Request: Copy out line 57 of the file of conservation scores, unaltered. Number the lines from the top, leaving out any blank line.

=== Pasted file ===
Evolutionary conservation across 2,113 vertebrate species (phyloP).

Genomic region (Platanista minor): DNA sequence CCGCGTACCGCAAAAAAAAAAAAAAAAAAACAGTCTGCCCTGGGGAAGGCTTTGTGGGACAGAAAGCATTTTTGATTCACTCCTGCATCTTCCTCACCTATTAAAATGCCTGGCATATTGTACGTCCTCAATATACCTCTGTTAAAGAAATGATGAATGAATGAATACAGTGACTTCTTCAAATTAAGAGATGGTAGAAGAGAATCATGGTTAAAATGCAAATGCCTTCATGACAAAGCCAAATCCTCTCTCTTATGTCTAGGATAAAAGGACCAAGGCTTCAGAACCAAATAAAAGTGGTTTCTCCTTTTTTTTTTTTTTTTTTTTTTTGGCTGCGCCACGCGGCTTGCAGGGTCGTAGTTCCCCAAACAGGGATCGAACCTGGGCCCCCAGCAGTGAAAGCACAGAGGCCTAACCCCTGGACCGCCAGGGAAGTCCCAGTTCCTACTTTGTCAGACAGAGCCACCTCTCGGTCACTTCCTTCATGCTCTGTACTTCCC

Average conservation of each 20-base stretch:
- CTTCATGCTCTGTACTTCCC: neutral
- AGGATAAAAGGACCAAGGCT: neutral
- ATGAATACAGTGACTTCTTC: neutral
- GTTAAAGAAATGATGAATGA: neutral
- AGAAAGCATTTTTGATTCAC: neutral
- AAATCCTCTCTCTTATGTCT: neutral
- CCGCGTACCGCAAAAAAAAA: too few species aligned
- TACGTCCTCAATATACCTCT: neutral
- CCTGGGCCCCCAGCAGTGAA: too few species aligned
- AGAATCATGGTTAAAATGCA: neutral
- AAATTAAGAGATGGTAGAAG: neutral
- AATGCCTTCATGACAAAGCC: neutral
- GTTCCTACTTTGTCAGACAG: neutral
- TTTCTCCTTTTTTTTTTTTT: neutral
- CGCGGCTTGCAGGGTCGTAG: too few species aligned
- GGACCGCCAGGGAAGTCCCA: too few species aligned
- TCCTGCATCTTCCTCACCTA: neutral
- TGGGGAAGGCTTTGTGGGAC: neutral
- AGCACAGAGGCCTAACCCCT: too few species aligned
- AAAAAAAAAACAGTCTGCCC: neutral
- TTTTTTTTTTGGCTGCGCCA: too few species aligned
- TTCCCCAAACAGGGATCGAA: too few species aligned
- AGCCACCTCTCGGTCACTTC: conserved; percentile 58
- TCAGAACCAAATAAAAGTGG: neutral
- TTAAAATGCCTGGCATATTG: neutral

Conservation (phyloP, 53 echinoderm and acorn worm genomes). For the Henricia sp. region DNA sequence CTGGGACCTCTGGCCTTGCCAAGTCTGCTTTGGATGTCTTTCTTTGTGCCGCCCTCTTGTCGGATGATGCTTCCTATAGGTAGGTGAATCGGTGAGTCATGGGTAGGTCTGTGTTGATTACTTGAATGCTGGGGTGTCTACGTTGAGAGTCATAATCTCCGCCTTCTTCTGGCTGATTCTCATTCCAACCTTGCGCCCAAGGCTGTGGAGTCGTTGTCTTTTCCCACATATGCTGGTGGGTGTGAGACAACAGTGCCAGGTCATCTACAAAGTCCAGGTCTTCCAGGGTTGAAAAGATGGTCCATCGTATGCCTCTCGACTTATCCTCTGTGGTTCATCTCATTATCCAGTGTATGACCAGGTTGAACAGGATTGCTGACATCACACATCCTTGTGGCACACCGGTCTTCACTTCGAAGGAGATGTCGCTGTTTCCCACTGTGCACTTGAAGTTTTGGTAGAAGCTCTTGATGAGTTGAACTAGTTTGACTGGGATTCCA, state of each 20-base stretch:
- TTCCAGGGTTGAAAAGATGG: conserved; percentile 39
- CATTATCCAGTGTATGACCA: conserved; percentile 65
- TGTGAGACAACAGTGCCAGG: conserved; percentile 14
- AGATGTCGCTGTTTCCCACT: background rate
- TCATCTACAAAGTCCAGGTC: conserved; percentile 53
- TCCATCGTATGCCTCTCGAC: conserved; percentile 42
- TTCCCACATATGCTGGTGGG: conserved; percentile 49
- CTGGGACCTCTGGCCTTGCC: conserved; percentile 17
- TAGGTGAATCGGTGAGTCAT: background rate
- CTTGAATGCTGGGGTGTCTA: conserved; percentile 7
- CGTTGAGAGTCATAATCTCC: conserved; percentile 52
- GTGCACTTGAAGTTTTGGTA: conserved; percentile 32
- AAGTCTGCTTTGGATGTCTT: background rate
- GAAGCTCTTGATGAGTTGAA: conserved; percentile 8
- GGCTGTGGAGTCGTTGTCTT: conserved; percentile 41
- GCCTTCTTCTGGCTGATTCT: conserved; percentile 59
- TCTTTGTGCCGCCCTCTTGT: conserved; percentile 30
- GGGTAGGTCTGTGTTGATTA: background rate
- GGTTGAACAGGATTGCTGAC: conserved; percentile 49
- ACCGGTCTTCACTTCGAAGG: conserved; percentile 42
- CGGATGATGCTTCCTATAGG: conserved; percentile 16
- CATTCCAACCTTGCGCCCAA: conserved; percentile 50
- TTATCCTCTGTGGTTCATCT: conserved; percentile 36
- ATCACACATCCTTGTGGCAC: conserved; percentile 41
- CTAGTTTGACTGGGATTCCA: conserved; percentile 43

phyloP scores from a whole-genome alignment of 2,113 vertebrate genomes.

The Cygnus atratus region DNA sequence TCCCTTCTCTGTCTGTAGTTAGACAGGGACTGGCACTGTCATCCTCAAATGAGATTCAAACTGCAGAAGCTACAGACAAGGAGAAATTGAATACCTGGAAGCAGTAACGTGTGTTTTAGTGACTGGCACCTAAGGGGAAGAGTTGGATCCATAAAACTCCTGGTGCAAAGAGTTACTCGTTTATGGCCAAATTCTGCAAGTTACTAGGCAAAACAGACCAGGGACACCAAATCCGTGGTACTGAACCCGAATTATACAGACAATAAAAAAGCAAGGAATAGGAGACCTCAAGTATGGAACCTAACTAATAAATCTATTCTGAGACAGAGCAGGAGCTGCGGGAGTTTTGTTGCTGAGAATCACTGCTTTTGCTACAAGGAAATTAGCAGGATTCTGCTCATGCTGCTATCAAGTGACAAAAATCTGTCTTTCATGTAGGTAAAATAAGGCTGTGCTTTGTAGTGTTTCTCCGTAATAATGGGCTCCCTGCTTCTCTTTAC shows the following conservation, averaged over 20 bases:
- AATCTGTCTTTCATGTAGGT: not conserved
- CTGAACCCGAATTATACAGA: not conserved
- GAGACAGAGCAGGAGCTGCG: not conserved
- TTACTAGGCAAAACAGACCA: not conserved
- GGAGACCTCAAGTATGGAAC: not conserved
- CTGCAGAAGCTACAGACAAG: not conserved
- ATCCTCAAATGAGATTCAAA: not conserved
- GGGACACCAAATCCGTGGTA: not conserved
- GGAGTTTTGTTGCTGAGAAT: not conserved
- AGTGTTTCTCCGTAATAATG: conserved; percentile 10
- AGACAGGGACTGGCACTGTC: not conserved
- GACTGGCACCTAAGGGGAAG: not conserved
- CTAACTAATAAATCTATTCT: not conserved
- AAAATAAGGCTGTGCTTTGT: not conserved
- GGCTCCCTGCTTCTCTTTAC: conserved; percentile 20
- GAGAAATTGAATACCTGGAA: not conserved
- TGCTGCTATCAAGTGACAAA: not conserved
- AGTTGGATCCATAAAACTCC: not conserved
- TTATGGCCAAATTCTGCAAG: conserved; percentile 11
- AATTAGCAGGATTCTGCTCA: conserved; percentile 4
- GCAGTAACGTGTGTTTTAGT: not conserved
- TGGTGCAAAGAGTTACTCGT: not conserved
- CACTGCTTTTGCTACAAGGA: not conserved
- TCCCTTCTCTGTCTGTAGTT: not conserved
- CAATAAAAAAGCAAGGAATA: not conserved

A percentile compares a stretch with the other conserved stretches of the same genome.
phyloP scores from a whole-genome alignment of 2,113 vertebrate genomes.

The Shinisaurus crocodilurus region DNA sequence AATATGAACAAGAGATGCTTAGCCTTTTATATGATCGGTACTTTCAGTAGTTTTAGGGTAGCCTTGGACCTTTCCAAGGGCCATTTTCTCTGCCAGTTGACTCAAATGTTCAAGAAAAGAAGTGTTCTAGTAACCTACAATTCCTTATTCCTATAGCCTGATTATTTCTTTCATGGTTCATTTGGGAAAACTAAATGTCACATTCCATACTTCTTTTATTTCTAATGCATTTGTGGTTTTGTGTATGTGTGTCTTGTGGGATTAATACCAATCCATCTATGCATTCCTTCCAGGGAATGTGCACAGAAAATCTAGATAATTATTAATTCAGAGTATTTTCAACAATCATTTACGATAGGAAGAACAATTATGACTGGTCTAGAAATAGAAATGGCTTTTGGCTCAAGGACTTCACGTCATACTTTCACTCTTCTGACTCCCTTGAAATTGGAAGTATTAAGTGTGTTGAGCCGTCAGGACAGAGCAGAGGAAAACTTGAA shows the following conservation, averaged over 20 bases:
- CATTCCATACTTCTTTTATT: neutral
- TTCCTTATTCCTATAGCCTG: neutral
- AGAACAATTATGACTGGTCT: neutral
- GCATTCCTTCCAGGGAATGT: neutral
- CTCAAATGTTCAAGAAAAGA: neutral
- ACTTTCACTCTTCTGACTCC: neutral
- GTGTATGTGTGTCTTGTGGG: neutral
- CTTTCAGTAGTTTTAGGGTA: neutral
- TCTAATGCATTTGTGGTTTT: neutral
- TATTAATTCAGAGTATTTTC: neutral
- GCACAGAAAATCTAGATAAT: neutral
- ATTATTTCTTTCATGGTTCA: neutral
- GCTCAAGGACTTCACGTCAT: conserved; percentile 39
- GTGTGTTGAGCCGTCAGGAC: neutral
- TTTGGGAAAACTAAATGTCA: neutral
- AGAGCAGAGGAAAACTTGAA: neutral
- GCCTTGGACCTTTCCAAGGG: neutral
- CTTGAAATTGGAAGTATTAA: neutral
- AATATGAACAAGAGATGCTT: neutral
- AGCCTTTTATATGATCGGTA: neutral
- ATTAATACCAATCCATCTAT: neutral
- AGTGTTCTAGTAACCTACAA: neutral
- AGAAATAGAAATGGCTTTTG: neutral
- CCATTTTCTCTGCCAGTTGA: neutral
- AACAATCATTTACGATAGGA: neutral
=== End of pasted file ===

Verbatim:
- AATCTGTCTTTCATGTAGGT: not conserved